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My favorite quote from the big New Yorker Davos piece

Remy Steinegger/Flickr

DAVOS-KLOSTERS/SWITZERLAND, 31JAN09 - Peter Gleick, President, Pacific Institute, USA, speaks during the session 'The Politics of Water' at the Annual Meeting 2009 of the World Economic Forum in Davos, Switzerland, January 31, 2009...Copyright by World Economic Forum.swiss-image.ch/Photo by Remy Steinegger

It's already been widely blogged about, but I'll throw my two cents in. Nick Paumgarten has a lengthy article in the March 5 New Yorker about his first trip to the World Economic Forum in Davos, Switzerland. It's something of a picaresque, in the sense that Paumgarten seems to take it all about half seriously and hangs out with a fair number of Davos attendees who might not fit Samuel Huntington's classic definition of Davos Man. But that's the social-whirl-party-down-oh-look-it's-Chelsea-Clinton aspect. 

It's fine, but there are some more interesting parts. Here's my personal favorite:

I walked into a panel one morning in time to hear Kumi Naidoo, the South African human-rights activist who now serves as the executive director of Greenpeace, intone, melodiously, “Those in power ignore the growing frustration and desperation at their own peril.”

Naidoo had been to Davos eleven times, the first eight as the secretary-general of the Global Call to Action Against Poverty. “When I came in that capacity, I never could get a C.E.O. to talk to me,” he told me later. “I used to follow them into the toilet. I met Bill Clinton in 2003, when we were standing next to each other at the urinals. When I came as Greenpeace, two years ago, I was amazed how keen they were to meet me. A C.E.O. told me, ‘Some of my peers are eager to have you at their table so they won’t be on your menu.’ ”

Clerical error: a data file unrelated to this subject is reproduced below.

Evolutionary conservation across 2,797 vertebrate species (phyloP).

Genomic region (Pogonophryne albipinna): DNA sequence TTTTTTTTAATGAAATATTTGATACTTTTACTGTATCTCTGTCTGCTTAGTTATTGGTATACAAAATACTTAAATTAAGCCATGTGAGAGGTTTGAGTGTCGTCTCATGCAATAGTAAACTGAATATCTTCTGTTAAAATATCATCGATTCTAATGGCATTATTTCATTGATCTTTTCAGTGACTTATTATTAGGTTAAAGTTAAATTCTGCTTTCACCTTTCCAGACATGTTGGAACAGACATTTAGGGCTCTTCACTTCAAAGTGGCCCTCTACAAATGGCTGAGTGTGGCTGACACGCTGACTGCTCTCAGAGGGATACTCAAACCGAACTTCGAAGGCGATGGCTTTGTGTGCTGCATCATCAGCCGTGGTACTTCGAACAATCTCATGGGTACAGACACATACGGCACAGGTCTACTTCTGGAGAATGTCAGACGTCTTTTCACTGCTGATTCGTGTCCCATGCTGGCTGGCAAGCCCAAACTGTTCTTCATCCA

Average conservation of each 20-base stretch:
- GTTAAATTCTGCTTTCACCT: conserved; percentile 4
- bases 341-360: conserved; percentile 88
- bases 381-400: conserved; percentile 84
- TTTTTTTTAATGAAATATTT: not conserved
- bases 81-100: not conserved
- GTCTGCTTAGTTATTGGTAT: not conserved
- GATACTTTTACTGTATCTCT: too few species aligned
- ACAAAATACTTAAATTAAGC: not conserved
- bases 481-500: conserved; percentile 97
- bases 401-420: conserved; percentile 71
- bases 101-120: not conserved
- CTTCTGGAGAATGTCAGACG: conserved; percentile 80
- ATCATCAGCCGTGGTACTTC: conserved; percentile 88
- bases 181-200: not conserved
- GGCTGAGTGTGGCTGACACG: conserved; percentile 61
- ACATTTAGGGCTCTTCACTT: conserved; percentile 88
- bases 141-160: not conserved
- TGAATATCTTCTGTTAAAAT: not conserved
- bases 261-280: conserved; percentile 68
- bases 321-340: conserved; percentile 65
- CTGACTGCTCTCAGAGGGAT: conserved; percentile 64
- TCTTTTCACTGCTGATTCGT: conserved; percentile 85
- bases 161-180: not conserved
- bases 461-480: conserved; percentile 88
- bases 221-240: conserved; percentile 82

He went on, “The problem here is the preference for incremental thinking—baby steps. They talk more about system recovery than about system design.” [my emphasis]

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Storifying the Davos dilemma

The annual World Economic Forum in Davos, Switzerland is underway and reports are that the attendees to this exclusive alpine confab — the 1% if ever there was such a thing — are seriously bummed out over the global state of affairs. Twitter lights up with many comments under the #Davos and #WEF rubric when the event is in session. So how better to capture some of this action than with Storify? And so I have. Your end-of-the-week Davos reading is thusly furnished.

Follow Matthew DeBord and the DeBord Report on Twitter.

 

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A quick note on the Davos World Economic Forum in a time of crisis

Michael Wuertenberg/World Economic Forum/Flickr

Rep. Barney Frank (D-Mass), speaking at 'The Next Global Crisis' session of the Annual Meeting 2010 of the World Economic Forum in Davos, Switzerland, Jan. 27, 2010, at the Congress Centre.

The World Economic Forum — often described as a gathering of the world's business, government, and financial elites — will touch down in Davos, Switzerland this week. It's currently being much discussed and blogged about, especially given that the repercussions of the financial crisis are still being felt. Unemployment in the U.S. is still alarmingly high, at 8.5 percent. Europe still seems pretty far from fixing the deep problems of the euro and of averting a wider sovereign debt crisis. Growth in the developing world is slowing. 

So in a way, Davos 2012 isn't about elitist hobnobbing but rather about Davos saving...itself. The pressing problems of the world aren't on the agenda. The ongoing economic travails of the West are. Writing for Reuters, former White House official Larry Summers offers the following:

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